I see no problems respecting behaviour/temperament with the fish mentioned. However, water parameters is an issue, and you are going to have trouble either with the tetra or the mollies, or both.
Fish have evolved over thousands of years to function at their best in fairly specific water parameters. While there is some adjusting here, it is limited, and moreso with certain species. Livebearers must have some hardness in their water. You don't mention GH, and this is actually more important than pH for both fish. The molly is particularly sensitive in this regard will not last in soft acidic water.
Cardinals will not last in hard basic water, with the emphasis more on the "hard" (the GH) than the "basic" (the pH). Cardinals kept in harder water develop calcium blockage particularly in the kidneys; this is not externally observable, but if the fish just dies and it is dissected, calcium blockage will be apparent. The amount of hardness in the water is directly proportional to the life span of the fish. I have the results of a scientific study on this, and if asked I can give more detail. In summary, a lifespan of 10 years or more is normal in soft water, but this decreases rapidly in proportion to the GH.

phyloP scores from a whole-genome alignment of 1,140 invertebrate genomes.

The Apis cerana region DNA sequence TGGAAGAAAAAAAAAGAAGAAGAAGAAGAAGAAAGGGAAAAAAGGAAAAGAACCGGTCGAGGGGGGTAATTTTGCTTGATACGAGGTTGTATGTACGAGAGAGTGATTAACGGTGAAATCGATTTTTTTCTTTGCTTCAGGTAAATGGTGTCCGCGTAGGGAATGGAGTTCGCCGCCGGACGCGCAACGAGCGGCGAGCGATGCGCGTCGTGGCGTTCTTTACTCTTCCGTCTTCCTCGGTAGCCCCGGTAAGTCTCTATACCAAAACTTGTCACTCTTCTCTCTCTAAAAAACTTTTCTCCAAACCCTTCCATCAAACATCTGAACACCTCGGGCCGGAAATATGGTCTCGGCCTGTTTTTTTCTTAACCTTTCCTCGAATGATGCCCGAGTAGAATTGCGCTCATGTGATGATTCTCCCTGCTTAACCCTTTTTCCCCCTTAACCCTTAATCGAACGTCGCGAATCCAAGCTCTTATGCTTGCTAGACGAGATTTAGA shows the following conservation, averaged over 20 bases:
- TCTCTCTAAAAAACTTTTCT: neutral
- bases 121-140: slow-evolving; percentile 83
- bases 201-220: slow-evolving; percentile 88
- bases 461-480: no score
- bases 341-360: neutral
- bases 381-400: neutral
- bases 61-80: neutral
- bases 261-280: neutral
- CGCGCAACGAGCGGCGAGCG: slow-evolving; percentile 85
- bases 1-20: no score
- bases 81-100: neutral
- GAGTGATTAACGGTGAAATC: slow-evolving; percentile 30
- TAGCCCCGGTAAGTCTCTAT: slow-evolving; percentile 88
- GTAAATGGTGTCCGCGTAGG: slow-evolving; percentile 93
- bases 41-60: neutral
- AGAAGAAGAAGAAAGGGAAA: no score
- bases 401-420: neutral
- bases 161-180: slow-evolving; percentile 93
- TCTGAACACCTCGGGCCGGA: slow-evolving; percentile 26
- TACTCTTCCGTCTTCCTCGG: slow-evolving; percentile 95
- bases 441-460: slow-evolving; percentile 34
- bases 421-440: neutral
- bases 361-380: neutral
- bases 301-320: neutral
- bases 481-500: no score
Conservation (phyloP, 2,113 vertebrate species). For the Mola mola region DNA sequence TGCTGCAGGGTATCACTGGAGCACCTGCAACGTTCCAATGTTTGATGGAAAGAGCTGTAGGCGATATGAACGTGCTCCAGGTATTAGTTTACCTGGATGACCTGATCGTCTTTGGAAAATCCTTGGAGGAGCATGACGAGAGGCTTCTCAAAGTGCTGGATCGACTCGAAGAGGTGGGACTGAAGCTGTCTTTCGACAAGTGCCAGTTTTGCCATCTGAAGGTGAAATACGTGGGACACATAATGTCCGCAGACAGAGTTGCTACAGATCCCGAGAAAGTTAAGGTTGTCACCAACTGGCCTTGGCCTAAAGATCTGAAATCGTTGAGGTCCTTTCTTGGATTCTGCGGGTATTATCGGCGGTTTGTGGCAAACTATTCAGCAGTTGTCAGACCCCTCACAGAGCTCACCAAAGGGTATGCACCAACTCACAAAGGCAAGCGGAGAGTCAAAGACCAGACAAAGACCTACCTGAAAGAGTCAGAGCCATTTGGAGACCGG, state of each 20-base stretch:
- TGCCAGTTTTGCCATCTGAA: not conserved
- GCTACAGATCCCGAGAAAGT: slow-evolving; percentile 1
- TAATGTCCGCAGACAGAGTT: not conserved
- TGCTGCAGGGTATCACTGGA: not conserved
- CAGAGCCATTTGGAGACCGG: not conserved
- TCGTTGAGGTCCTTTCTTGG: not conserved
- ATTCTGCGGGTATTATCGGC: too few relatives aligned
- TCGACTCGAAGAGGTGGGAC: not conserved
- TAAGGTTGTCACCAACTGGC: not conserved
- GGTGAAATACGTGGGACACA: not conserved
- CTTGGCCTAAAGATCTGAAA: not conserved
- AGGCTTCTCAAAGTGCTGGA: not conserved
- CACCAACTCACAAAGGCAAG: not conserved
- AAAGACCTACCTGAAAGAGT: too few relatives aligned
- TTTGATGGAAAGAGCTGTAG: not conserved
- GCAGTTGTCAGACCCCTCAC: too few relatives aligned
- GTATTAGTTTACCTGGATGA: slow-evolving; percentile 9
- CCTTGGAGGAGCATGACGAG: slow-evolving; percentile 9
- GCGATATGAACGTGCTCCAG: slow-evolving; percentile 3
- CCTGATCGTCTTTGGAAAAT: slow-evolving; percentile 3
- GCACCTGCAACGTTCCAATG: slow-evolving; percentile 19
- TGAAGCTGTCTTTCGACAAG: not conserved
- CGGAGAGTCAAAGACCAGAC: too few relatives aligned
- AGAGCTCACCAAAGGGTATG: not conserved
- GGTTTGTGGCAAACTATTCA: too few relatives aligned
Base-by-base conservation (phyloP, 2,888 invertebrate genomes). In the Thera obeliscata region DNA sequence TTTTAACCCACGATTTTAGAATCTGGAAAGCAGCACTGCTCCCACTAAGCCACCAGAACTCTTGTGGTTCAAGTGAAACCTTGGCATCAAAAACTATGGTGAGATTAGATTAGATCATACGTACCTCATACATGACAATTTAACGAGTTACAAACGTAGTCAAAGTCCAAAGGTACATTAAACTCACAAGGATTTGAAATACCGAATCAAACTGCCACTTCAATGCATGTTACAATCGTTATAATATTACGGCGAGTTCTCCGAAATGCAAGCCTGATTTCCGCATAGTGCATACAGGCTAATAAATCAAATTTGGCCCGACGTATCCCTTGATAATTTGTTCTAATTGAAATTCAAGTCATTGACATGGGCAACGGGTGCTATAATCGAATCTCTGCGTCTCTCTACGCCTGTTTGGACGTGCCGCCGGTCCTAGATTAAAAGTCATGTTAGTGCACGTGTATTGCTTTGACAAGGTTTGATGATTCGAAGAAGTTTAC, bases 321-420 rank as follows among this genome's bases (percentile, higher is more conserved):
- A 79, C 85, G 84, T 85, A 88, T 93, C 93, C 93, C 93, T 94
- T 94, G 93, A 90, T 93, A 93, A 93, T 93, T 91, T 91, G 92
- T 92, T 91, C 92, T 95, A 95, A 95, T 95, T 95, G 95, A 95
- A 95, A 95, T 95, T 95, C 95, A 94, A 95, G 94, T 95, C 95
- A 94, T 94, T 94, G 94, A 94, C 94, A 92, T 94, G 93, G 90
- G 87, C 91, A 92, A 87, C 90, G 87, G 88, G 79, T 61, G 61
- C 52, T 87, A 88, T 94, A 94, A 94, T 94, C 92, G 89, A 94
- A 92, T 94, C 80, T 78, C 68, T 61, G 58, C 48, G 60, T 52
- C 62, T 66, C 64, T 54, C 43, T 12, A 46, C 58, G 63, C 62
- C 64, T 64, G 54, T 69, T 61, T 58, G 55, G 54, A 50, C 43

If you can give me the GH of your water, I may be able to suggest something. But I can assure you that long term, either the mollies or the cardinals will not be at their best health. There is no "middle ground."
Hope this is of help. You might want to check our profile of these fish, click the shaded names common molly, cardinal tetra.
Wow, that's a lot of great info!
Yes, the GH...I have got to find some testing solution for it. I was worried it may be too high for them as well. I have not been able to find any and I look every time we go out, which is once or twice per week. I have the API Master Freshwater Test Kit, and it doesn't come equip with the GH or KH testing solution, as it SHOULD since it's fairly important and rather hard to find! I would love to get it done myself. But last I was able to check it, it was always a bit soft for mollies.